true brother of all of black Africa of his time ... In a few years, three, to
be exact ... that will be the smell that will rise from Wiriamu, Juwau,
Mucumbura ... That's what always united us - the same understanding of
Furthermore, it is the structure of the book itself that constitutes a
reparation for colonial wrongs, so to speak, a move towards reconciliation in
itself. The novel proper begins with the homodiegetic narrator's conversation
with the fictional author of the short story. The same events are now presented
from her point of view. Her first comment, which she repeats at various points
throughout the novel, is that everything in the short story was "exact and
truthful" ("exacto e verdadeiro"). By the end of the novel, quite to the
contrary, we discover that everything had been a rosy distortion of the truth.
Gradually, Evita awakes to the ugly reality of this colonial society. She
moves among the officers' wives but she never really fits in with the group.
She focuses her attention on the contradictions the others fail, or even
refuse, to see. She never openly derides the colonialist oratory, but the
sarcasm of her camera-like observations of the goings-on around her amounts to
an unstated full denunciation of such rhetoric.
Tension between illusion and reality permeates the novel and functions as a
narrative device. Reality emerges out of, and in contrast to, the romanticism
of the short story. Eva Lopo keeps adding details which contradict the "exact
and truthful" recital of the short story, while actually telling the fictional
author of The Locusts that it was right not to mention them, so as not
to shatter the magical atmosphere of the story. She never asserts that it was
all a lie. It is the juxtaposition of the various characters' differing
accounts of what they perceive as reality, as much as Eva Lopo's highly ironic
tone throughout, that give the lie to the supposed truth of the events narrated
in the short story, "Devolvendo, anulando Os Gafanhotos" [handing back,
annulling The Locusts], as the novel's last line rightly
explains. Such a subtle denunciation is in fact more effective than a tirade
against the evils of imperialism might ever be.
The structure of the novel thus mirrors the only possible way to point out the
errors of colonialism at the time of the colonial regime's severe policing and
censoring: denunciation could never be overt, so literary language too had to
learn to say without saying. Needless to say, the three novels here studied
were published well after the end of Portuguese colonialism in Africa, at a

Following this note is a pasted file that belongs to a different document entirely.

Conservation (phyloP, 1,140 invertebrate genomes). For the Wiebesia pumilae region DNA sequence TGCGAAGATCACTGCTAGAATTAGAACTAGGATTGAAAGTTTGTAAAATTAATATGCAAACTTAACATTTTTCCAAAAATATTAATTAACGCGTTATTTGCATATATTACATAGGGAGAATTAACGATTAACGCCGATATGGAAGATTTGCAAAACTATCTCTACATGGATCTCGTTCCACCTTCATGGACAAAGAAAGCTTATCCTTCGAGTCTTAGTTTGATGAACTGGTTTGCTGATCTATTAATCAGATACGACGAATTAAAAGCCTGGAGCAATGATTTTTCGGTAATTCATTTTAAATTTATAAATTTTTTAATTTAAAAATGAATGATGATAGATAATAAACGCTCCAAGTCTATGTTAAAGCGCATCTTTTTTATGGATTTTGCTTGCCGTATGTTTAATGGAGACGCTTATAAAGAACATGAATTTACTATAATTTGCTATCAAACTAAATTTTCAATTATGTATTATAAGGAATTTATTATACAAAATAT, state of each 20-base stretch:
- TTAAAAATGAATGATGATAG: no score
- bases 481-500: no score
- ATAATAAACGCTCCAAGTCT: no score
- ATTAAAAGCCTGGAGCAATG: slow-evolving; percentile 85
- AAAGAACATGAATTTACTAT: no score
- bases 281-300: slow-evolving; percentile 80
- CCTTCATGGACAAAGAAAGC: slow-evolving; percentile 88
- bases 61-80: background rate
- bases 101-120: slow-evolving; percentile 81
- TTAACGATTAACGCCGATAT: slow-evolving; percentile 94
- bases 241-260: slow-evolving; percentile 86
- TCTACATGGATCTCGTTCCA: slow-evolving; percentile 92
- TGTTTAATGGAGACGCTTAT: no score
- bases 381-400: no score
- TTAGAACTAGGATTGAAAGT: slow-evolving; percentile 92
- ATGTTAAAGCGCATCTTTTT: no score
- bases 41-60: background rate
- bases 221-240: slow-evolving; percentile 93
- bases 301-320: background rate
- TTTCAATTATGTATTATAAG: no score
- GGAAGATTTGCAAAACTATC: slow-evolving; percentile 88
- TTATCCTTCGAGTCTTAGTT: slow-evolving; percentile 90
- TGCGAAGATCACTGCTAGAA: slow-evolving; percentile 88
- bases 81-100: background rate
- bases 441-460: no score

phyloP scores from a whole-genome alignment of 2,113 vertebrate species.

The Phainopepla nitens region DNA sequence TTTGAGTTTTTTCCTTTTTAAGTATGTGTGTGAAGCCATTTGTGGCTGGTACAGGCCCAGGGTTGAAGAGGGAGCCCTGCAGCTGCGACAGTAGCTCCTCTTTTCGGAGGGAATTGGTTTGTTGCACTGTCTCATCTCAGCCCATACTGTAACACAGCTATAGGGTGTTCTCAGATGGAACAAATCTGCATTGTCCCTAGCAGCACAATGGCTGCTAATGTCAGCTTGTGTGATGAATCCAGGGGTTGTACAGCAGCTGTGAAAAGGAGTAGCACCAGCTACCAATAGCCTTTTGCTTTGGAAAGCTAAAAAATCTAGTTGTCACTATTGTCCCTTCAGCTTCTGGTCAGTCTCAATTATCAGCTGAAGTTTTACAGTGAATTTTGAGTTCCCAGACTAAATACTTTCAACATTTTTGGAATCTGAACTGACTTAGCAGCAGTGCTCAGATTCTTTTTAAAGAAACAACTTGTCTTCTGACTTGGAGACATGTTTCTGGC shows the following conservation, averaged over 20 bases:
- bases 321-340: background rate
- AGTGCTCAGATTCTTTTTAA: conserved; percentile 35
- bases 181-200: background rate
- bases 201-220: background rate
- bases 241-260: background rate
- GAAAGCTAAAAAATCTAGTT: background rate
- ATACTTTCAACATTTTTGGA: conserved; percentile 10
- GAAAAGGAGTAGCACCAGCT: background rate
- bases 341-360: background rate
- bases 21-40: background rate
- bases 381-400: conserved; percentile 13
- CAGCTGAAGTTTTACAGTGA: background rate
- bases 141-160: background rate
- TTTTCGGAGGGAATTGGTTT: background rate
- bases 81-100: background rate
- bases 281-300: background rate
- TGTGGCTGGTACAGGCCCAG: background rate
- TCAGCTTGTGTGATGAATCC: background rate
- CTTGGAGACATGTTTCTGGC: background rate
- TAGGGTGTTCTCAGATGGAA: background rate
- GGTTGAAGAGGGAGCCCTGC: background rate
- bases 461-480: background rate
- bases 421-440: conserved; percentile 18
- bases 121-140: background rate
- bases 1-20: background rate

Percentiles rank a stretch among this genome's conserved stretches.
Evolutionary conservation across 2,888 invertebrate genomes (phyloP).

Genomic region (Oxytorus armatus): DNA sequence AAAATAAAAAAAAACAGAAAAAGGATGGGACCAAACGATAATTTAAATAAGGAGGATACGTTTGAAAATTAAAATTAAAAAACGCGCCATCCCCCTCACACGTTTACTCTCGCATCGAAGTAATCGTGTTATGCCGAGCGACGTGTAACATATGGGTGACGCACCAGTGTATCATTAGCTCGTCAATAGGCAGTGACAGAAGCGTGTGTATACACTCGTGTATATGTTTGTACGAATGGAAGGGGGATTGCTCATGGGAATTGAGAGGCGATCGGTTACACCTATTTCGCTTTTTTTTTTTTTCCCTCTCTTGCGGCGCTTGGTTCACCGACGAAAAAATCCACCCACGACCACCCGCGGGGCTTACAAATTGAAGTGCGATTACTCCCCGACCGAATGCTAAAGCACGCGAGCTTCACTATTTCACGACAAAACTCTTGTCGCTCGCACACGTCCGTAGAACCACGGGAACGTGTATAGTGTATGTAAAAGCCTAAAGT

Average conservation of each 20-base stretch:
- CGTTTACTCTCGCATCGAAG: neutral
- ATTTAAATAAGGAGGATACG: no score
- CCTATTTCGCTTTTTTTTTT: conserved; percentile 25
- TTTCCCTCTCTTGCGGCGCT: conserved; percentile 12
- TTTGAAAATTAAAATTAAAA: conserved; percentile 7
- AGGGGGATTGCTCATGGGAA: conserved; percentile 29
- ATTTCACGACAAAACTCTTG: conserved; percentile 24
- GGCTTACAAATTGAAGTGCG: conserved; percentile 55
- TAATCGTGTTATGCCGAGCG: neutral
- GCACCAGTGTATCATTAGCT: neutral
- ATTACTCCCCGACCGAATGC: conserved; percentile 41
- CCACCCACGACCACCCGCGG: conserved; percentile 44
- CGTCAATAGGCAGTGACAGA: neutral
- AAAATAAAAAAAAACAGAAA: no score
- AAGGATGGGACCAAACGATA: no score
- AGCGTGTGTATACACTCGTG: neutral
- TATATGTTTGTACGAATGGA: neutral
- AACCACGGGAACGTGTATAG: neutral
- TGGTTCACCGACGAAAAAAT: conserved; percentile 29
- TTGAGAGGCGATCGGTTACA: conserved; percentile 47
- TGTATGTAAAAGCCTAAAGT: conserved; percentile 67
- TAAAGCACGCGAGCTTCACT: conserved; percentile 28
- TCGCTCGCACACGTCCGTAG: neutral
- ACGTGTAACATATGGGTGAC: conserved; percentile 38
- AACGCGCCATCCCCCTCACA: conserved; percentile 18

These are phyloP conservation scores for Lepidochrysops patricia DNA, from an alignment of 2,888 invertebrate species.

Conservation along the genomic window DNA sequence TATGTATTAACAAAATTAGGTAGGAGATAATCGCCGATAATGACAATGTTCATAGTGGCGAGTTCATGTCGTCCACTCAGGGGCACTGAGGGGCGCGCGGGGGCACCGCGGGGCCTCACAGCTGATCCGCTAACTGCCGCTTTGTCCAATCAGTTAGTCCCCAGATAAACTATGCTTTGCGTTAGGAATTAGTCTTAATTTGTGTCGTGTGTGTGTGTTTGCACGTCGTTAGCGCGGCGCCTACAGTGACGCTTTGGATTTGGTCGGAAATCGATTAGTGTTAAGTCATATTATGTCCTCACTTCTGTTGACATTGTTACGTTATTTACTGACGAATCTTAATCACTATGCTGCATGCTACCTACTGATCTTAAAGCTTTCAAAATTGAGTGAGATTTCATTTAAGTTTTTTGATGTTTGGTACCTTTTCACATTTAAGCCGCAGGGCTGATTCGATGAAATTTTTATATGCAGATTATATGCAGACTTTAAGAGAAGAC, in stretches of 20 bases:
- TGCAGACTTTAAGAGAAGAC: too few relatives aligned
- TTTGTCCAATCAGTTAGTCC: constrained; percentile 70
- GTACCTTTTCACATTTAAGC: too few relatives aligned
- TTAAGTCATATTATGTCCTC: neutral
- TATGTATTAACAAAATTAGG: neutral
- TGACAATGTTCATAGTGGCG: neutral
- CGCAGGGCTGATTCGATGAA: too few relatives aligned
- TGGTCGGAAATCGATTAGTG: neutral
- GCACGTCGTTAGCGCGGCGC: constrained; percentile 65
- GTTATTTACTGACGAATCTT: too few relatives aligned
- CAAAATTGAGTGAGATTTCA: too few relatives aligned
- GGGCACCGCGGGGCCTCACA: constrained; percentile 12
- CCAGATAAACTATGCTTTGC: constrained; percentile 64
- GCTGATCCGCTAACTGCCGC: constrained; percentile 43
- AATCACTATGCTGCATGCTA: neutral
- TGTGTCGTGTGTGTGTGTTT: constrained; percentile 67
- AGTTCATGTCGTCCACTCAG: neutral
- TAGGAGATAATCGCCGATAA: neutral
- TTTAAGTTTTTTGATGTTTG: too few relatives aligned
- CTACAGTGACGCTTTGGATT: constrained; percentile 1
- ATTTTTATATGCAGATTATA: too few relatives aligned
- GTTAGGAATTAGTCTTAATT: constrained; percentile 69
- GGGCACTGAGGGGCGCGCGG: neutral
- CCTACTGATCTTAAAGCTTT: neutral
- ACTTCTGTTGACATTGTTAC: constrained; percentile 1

time when censorship no longer existed. But to keep true to the ambience of the
fictional setting, the pretence must be maintained. A Costa dos
Murmúrios is a postmodernist novel in its handling of several
conflicting truth-claims. But above all its structure -- with the body of the
novel constantly revising the supposed truth of the short story and showing it
to be false, at the same time as it claims that everything in it was "exact and
truthful" -- constitutes an affirmation of solidarity across colonialist
barriers, for it shows the falsehood inherent in any situation of colonial
While gestures of solidarity between the Portuguese and the Africans are but
tentative in Os Cus de Judas, in Autópsia de um Mar de
Ruínas the spirit of reconciliation is patently expressed at the
linguistic level, by the use of the Angolan variety of Portuguese in parallel
with the standard variety. Finally, in A Costa dos Murmúrios, the
desire to cross the barriers between colonised and coloniser informs the very
structure of the book. "By the end of the twentieth century," B. H. New points
out, "with the end of Empire expected (rather than just dimly
imagined), the character of colonial literature was changing" (New:
1996: p.106). Portuguese colonialism lasted longer than that of other
countries, which no doubt allowed Portuguese writers more time and the benefit
of some historical hindsight with which to formulate their fundamentally
anticolonialist view of the colonialist phenomenon in a manner sympathetic to,
and to some extent inclusive of, the African perspective. Unlike French
colonialism in Algeria, for example, it produced several novels of great
literary quality, in which we can recognise unmistakable gestures of
reconciliation. Such novels are written in the language of colonial trauma,
which no doubt hurt Africans the most, but hurt also those Portuguese who had